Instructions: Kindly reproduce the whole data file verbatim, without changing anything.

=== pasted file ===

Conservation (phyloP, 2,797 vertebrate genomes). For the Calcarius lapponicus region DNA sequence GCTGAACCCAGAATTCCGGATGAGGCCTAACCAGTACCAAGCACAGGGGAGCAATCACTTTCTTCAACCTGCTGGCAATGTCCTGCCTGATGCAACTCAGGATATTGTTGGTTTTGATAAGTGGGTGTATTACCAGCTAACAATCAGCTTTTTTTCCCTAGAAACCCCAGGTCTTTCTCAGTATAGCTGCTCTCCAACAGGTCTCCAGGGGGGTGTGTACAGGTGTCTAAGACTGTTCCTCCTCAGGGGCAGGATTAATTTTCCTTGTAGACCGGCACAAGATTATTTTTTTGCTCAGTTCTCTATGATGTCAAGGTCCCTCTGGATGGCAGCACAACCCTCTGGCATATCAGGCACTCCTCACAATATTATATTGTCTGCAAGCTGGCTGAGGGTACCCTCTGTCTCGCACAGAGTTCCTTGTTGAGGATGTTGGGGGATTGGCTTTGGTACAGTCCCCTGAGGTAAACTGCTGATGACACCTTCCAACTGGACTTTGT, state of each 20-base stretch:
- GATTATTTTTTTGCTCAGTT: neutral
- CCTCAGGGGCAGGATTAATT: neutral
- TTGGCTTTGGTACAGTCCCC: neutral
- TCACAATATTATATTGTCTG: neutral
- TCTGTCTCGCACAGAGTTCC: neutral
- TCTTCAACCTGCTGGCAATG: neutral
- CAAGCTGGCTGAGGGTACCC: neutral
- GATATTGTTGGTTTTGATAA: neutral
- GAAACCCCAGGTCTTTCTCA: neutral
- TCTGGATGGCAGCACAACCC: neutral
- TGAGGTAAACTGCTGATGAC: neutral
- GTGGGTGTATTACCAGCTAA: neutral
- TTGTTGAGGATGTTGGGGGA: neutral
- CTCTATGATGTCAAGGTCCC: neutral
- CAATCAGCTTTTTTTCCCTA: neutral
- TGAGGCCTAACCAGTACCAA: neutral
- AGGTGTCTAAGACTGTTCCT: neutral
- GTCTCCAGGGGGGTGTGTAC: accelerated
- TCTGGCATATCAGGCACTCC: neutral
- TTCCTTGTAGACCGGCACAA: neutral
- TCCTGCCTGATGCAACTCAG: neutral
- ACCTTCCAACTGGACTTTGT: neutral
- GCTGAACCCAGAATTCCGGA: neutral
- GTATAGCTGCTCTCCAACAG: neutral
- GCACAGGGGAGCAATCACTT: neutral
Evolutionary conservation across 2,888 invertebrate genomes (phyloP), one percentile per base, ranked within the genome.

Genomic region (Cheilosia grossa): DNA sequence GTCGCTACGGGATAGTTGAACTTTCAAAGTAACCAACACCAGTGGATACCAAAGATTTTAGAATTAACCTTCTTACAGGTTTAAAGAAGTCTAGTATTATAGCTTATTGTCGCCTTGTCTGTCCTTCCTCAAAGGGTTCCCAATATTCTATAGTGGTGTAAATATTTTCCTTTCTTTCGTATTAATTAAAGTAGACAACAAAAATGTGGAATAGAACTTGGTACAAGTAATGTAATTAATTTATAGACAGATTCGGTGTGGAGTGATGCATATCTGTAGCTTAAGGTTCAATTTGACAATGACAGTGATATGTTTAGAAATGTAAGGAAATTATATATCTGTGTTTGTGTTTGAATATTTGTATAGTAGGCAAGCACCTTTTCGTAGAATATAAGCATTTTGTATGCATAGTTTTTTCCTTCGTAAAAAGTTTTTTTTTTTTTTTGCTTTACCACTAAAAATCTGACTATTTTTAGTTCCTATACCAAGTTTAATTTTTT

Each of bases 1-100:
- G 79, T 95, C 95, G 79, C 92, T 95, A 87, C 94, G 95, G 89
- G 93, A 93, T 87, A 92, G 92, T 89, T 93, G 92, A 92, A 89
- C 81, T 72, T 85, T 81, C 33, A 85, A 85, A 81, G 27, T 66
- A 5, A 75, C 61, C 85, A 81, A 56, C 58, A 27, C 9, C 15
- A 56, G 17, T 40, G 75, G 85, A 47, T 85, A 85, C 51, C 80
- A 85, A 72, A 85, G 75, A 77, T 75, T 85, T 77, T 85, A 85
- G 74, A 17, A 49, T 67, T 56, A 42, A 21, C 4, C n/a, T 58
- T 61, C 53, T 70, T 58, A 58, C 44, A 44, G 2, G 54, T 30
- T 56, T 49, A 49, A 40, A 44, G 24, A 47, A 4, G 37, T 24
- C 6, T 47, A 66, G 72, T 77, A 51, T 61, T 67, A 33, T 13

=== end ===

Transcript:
Conservation (phyloP, 2,797 vertebrate genomes). For the Calcarius lapponicus region DNA sequence GCTGAACCCAGAATTCCGGATGAGGCCTAACCAGTACCAAGCACAGGGGAGCAATCACTTTCTTCAACCTGCTGGCAATGTCCTGCCTGATGCAACTCAGGATATTGTTGGTTTTGATAAGTGGGTGTATTACCAGCTAACAATCAGCTTTTTTTCCCTAGAAACCCCAGGTCTTTCTCAGTATAGCTGCTCTCCAACAGGTCTCCAGGGGGGTGTGTACAGGTGTCTAAGACTGTTCCTCCTCAGGGGCAGGATTAATTTTCCTTGTAGACCGGCACAAGATTATTTTTTTGCTCAGTTCTCTATGATGTCAAGGTCCCTCTGGATGGCAGCACAACCCTCTGGCATATCAGGCACTCCTCACAATATTATATTGTCTGCAAGCTGGCTGAGGGTACCCTCTGTCTCGCACAGAGTTCCTTGTTGAGGATGTTGGGGGATTGGCTTTGGTACAGTCCCCTGAGGTAAACTGCTGATGACACCTTCCAACTGGACTTTGT, state of each 20-base stretch:
- GATTATTTTTTTGCTCAGTT: neutral
- CCTCAGGGGCAGGATTAATT: neutral
- TTGGCTTTGGTACAGTCCCC: neutral
- TCACAATATTATATTGTCTG: neutral
- TCTGTCTCGCACAGAGTTCC: neutral
- TCTTCAACCTGCTGGCAATG: neutral
- CAAGCTGGCTGAGGGTACCC: neutral
- GATATTGTTGGTTTTGATAA: neutral
- GAAACCCCAGGTCTTTCTCA: neutral
- TCTGGATGGCAGCACAACCC: neutral
- TGAGGTAAACTGCTGATGAC: neutral
- GTGGGTGTATTACCAGCTAA: neutral
- TTGTTGAGGATGTTGGGGGA: neutral
- CTCTATGATGTCAAGGTCCC: neutral
- CAATCAGCTTTTTTTCCCTA: neutral
- TGAGGCCTAACCAGTACCAA: neutral
- AGGTGTCTAAGACTGTTCCT: neutral
- GTCTCCAGGGGGGTGTGTAC: accelerated
- TCTGGCATATCAGGCACTCC: neutral
- TTCCTTGTAGACCGGCACAA: neutral
- TCCTGCCTGATGCAACTCAG: neutral
- ACCTTCCAACTGGACTTTGT: neutral
- GCTGAACCCAGAATTCCGGA: neutral
- GTATAGCTGCTCTCCAACAG: neutral
- GCACAGGGGAGCAATCACTT: neutral
Evolutionary conservation across 2,888 invertebrate genomes (phyloP), one percentile per base, ranked within the genome.

Genomic region (Cheilosia grossa): DNA sequence GTCGCTACGGGATAGTTGAACTTTCAAAGTAACCAACACCAGTGGATACCAAAGATTTTAGAATTAACCTTCTTACAGGTTTAAAGAAGTCTAGTATTATAGCTTATTGTCGCCTTGTCTGTCCTTCCTCAAAGGGTTCCCAATATTCTATAGTGGTGTAAATATTTTCCTTTCTTTCGTATTAATTAAAGTAGACAACAAAAATGTGGAATAGAACTTGGTACAAGTAATGTAATTAATTTATAGACAGATTCGGTGTGGAGTGATGCATATCTGTAGCTTAAGGTTCAATTTGACAATGACAGTGATATGTTTAGAAATGTAAGGAAATTATATATCTGTGTTTGTGTTTGAATATTTGTATAGTAGGCAAGCACCTTTTCGTAGAATATAAGCATTTTGTATGCATAGTTTTTTCCTTCGTAAAAAGTTTTTTTTTTTTTTTGCTTTACCACTAAAAATCTGACTATTTTTAGTTCCTATACCAAGTTTAATTTTTT

Each of bases 1-100:
- G 79, T 95, C 95, G 79, C 92, T 95, A 87, C 94, G 95, G 89
- G 93, A 93, T 87, A 92, G 92, T 89, T 93, G 92, A 92, A 89
- C 81, T 72, T 85, T 81, C 33, A 85, A 85, A 81, G 27, T 66
- A 5, A 75, C 61, C 85, A 81, A 56, C 58, A 27, C 9, C 15
- A 56, G 17, T 40, G 75, G 85, A 47, T 85, A 85, C 51, C 80
- A 85, A 72, A 85, G 75, A 77, T 75, T 85, T 77, T 85, A 85
- G 74, A 17, A 49, T 67, T 56, A 42, A 21, C 4, C n/a, T 58
- T 61, C 53, T 70, T 58, A 58, C 44, A 44, G 2, G 54, T 30
- T 56, T 49, A 49, A 40, A 44, G 24, A 47, A 4, G 37, T 24
- C 6, T 47, A 66, G 72, T 77, A 51, T 61, T 67, A 33, T 13